Ponce City Market is destined to be an extraordinary project from the beginning.
First there is the old Sears & Roebuck building which first opened for business in 1926, and is now an Atlanta landmark.
And its location on Ponce de Leon is in perfect proximity to attract residents from Atlanta’s urban neighborhoods, such as Virginia Highlands, Inman Park and Mid-town. Then there is the mammoth 2.1 million gross square foot under roof that was available at the start of the project. Plus the coming Atlanta Belt Line would certainly help make the completed project a local destination. And then there’s the developer, Jamestown Development and Construction (JDC), an expert at environmentally-sensitive land development which includes “walkable” street designs, and a focus on green construction practices and operations. Previous projects by Jamestown include White Provisions in Atlanta, Chelsea Market in New York, and Chattanooga’s Warehouse Row.
The Sears Building opened in 1926 serving as a warehouse facility as well as a retail store for Sears and Roebuck. Beginning in 1929 the Ponce Sears Farmer’s Market operated on the site for farmers to sell their produce on Tuesdays, Thursdays and Saturdays. After the Farmer’s Market closed in 1947, Sears continued to operate their store for another 3 decades.
The City of Atlanta purchased the building in the late 1980s, and from 1990 to 2011, the building became known as City Hall East, since the city of Atlanta was using it for government offices. However, the building was so large that the city could not use the entire facility. The best estimate is that the city operated about 10-15% of the available space, and only a third of the building was ever re-purposed. The other two-thirds were left as a virtual intact time capsule from when Sears had closed its doors for the final time in 1979.
In 2011, Jamestown purchased the property, and began their most recent historic renovation. Surber Barber Choate & Hertlein Architects was selected to design the new Ponce City Market.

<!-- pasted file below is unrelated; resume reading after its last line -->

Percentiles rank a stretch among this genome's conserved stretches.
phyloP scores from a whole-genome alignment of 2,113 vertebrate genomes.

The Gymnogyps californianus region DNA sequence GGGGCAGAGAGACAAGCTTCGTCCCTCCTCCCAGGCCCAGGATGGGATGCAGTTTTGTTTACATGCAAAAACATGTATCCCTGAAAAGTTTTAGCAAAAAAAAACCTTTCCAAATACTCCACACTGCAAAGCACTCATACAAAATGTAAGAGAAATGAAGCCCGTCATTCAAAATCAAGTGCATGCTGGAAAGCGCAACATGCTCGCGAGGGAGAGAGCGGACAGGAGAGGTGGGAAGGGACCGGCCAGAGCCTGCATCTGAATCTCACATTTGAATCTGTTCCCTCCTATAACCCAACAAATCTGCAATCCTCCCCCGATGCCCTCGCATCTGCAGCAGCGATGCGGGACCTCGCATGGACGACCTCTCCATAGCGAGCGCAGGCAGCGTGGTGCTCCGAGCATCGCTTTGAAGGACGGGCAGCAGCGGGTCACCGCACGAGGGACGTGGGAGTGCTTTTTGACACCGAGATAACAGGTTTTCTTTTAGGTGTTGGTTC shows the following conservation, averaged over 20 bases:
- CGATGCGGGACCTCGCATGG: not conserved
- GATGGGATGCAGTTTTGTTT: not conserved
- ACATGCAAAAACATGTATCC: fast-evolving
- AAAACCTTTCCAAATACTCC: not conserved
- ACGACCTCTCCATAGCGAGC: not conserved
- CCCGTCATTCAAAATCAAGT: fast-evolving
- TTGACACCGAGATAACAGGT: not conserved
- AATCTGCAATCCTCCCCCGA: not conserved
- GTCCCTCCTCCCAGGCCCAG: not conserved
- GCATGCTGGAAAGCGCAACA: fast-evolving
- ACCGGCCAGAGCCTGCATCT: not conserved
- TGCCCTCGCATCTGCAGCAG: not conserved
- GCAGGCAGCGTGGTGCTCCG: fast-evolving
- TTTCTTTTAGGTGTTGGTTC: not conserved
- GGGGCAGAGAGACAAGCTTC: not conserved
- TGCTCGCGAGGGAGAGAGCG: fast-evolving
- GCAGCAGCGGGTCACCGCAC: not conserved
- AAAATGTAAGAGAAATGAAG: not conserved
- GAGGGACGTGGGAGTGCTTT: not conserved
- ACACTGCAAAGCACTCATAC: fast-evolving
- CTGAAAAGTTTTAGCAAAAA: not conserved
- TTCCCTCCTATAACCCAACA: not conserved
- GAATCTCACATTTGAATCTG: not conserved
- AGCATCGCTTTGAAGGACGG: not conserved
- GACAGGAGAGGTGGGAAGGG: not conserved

Jamestown’s Senior Vice President of Development appreciates the building’s history. “One of the things that’s happened over the past couple of decades in this country is the overwhelming majority of the development that has occurred has led to a lack of authenticity. This plague of sameness has really stripped away a lot of what is special and authentic about places. I think there’s a real curiosity about history, about the things that have a sense of permanence and place. How that’s really translated into the development is that we are taking painstaking care to not clean it up too much, not to strip the patina away from the building. We want people, when they walk through the building, to really experience what it’s been like for the last 90 or so years.”
As an example of Irwin’s point, Jamestown is retrofitting the building’s historic 46,000-gallon steel water tank to harness water from the site’s natural spring to supply the site. The water tank using the site’s natural spring remains true to the building’s history, while employing a smart use of an available natural resource. Another example of Jamestown’s environmental awareness are LED street lights, which last twice as long as standard street lights, use half the power, provide color accurate nighttime lighting, and can be programmed to dim after certain hours to maximize the energy efficiency. And the project boasts that it has recycled over 84,000,000 lbs of material which has been diverted from landfill.